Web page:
Queens walk among us every day, and it’s up to us to recognize their struggles, honor their courage, and support their efforts however we can.
NEW JERSEY, USA, March 23, 2021 /EINPresswire.com/ — Royalty is never bestowed through the accident of birth. Jameel Mason knows: real royalty is earned. It’s a matter of dignity, bearing, temperance, and wisdom. Queens walk among us every day, and it’s up to us to recognize their struggles, honor their courage, and support their efforts however we can. Mason’s latest single – released to coincide with Women’s History Month – is a heartfelt tribute to “Black Queens,” delivered in lean, poetic verse over a soulful beat that feels simultaneously old-school and contemporary. You can call it a mash note, a pep talk, words of encouragement, or philosophical reflections on the persistent mistreatment of black women in American society; it’s all of these things. Most of all, though, it’s an irresistible rap song on a very worthy subject.
Mason has never delivered anything else. He’s quickly established himself as one of the most thoughtful, skilled, and compulsively listenable new rappers in the Garden State hip-hop scene. He’s quick with a one-liner and a sure hand with a punchline; he’s also equally adept at developing his thoughts on complete, sharply-written verses. “Black Queens” follows the success of the moody, meditative “Quarantine Mami,” a collaboration with R&B singer Alix Ford. Though the track was independently released, its video has already been viewed more than half a million times on YouTube. He’s also shown his fierce regional pride with the spring 2020 single “Jersday” – one on which he left no question about where he’s from and exactly what that New Jersey license plate means. No wonder that Jadakiss has recognized him as an heir to hip-hop’s long tradition of candid street storytelling.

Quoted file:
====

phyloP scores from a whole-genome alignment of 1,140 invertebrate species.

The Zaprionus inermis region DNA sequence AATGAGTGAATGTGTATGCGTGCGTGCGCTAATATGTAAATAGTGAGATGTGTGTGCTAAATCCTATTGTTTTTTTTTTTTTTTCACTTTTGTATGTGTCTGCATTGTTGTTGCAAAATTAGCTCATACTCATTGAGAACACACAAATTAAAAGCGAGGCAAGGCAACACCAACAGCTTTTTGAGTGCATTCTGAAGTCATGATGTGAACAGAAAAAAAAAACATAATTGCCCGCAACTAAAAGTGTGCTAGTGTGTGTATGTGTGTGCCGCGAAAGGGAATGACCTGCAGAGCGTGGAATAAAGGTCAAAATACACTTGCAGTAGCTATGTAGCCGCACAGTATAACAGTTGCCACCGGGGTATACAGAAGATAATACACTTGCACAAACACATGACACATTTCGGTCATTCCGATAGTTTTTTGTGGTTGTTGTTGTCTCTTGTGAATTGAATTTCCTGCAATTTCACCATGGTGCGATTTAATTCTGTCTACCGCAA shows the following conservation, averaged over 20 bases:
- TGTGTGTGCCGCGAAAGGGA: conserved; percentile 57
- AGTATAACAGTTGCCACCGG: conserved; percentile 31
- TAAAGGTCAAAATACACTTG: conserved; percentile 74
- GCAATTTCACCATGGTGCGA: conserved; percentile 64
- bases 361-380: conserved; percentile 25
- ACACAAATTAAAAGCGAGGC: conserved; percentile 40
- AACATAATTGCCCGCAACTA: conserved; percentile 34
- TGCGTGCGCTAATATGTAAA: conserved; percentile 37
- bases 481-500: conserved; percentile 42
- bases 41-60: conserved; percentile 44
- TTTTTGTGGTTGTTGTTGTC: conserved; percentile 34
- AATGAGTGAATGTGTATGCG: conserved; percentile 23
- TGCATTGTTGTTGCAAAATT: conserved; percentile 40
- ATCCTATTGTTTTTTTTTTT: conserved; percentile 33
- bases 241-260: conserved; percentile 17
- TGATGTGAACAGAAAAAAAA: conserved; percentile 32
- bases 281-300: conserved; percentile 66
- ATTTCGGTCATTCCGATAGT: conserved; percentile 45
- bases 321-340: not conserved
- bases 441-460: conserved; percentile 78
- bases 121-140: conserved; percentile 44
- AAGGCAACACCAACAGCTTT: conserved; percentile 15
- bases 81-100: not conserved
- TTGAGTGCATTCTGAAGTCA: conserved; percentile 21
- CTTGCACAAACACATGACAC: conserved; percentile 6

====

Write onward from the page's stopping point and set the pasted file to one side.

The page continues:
In the “Quarantine Mami” clip, Mason was comfortable in the role of the lover man; in the “Jersday” video, he’s a local lord, rapping in front of a luxury automobile on a Garden State hilltop. That same confidence is present in the “Black Queens” clip, but he’s sharing screen time with a dazzling procession of black women determined to assert their own autonomy. That means women in the workplace, women in the gymnasium, women standing tall on the streets and pushing kids on the swings of a city park, and a young girl who Mason is training to box. Sure, his guidance is helpful. But he knows – and you know – she’ll soon learn to punch on her own.
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